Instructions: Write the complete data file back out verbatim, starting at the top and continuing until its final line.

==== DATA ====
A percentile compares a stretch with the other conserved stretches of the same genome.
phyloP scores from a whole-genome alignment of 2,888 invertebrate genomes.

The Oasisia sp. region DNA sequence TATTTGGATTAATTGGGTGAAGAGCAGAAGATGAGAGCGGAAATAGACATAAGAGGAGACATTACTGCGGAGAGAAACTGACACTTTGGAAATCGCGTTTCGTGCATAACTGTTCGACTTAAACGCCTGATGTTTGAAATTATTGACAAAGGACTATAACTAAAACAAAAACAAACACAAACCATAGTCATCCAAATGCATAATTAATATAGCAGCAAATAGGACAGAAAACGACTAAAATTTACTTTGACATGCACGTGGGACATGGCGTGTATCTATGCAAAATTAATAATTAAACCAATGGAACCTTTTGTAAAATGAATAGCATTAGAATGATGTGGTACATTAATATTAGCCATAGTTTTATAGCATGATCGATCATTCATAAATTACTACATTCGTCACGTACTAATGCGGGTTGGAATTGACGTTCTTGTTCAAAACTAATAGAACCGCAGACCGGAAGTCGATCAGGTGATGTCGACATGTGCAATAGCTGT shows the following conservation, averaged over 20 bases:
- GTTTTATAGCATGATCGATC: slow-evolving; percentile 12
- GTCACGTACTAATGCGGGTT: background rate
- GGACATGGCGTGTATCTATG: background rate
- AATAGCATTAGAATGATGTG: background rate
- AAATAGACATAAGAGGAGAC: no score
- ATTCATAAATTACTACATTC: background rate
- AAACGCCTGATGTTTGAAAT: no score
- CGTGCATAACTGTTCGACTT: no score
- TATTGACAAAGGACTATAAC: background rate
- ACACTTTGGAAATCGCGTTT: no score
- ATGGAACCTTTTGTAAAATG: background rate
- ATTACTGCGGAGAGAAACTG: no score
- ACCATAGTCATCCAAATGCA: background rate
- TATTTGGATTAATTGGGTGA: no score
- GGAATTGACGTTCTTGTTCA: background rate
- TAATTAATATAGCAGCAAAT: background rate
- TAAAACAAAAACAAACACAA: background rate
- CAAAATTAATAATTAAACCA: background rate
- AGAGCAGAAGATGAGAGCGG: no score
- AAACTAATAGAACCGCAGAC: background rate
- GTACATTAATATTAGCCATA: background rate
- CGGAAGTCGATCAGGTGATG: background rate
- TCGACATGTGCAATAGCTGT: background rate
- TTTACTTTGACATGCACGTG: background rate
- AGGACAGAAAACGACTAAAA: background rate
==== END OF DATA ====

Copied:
A percentile compares a stretch with the other conserved stretches of the same genome.
phyloP scores from a whole-genome alignment of 2,888 invertebrate genomes.

The Oasisia sp. region DNA sequence TATTTGGATTAATTGGGTGAAGAGCAGAAGATGAGAGCGGAAATAGACATAAGAGGAGACATTACTGCGGAGAGAAACTGACACTTTGGAAATCGCGTTTCGTGCATAACTGTTCGACTTAAACGCCTGATGTTTGAAATTATTGACAAAGGACTATAACTAAAACAAAAACAAACACAAACCATAGTCATCCAAATGCATAATTAATATAGCAGCAAATAGGACAGAAAACGACTAAAATTTACTTTGACATGCACGTGGGACATGGCGTGTATCTATGCAAAATTAATAATTAAACCAATGGAACCTTTTGTAAAATGAATAGCATTAGAATGATGTGGTACATTAATATTAGCCATAGTTTTATAGCATGATCGATCATTCATAAATTACTACATTCGTCACGTACTAATGCGGGTTGGAATTGACGTTCTTGTTCAAAACTAATAGAACCGCAGACCGGAAGTCGATCAGGTGATGTCGACATGTGCAATAGCTGT shows the following conservation, averaged over 20 bases:
- GTTTTATAGCATGATCGATC: slow-evolving; percentile 12
- GTCACGTACTAATGCGGGTT: background rate
- GGACATGGCGTGTATCTATG: background rate
- AATAGCATTAGAATGATGTG: background rate
- AAATAGACATAAGAGGAGAC: no score
- ATTCATAAATTACTACATTC: background rate
- AAACGCCTGATGTTTGAAAT: no score
- CGTGCATAACTGTTCGACTT: no score
- TATTGACAAAGGACTATAAC: background rate
- ACACTTTGGAAATCGCGTTT: no score
- ATGGAACCTTTTGTAAAATG: background rate
- ATTACTGCGGAGAGAAACTG: no score
- ACCATAGTCATCCAAATGCA: background rate
- TATTTGGATTAATTGGGTGA: no score
- GGAATTGACGTTCTTGTTCA: background rate
- TAATTAATATAGCAGCAAAT: background rate
- TAAAACAAAAACAAACACAA: background rate
- CAAAATTAATAATTAAACCA: background rate
- AGAGCAGAAGATGAGAGCGG: no score
- AAACTAATAGAACCGCAGAC: background rate
- GTACATTAATATTAGCCATA: background rate
- CGGAAGTCGATCAGGTGATG: background rate
- TCGACATGTGCAATAGCTGT: background rate
- TTTACTTTGACATGCACGTG: background rate
- AGGACAGAAAACGACTAAAA: background rate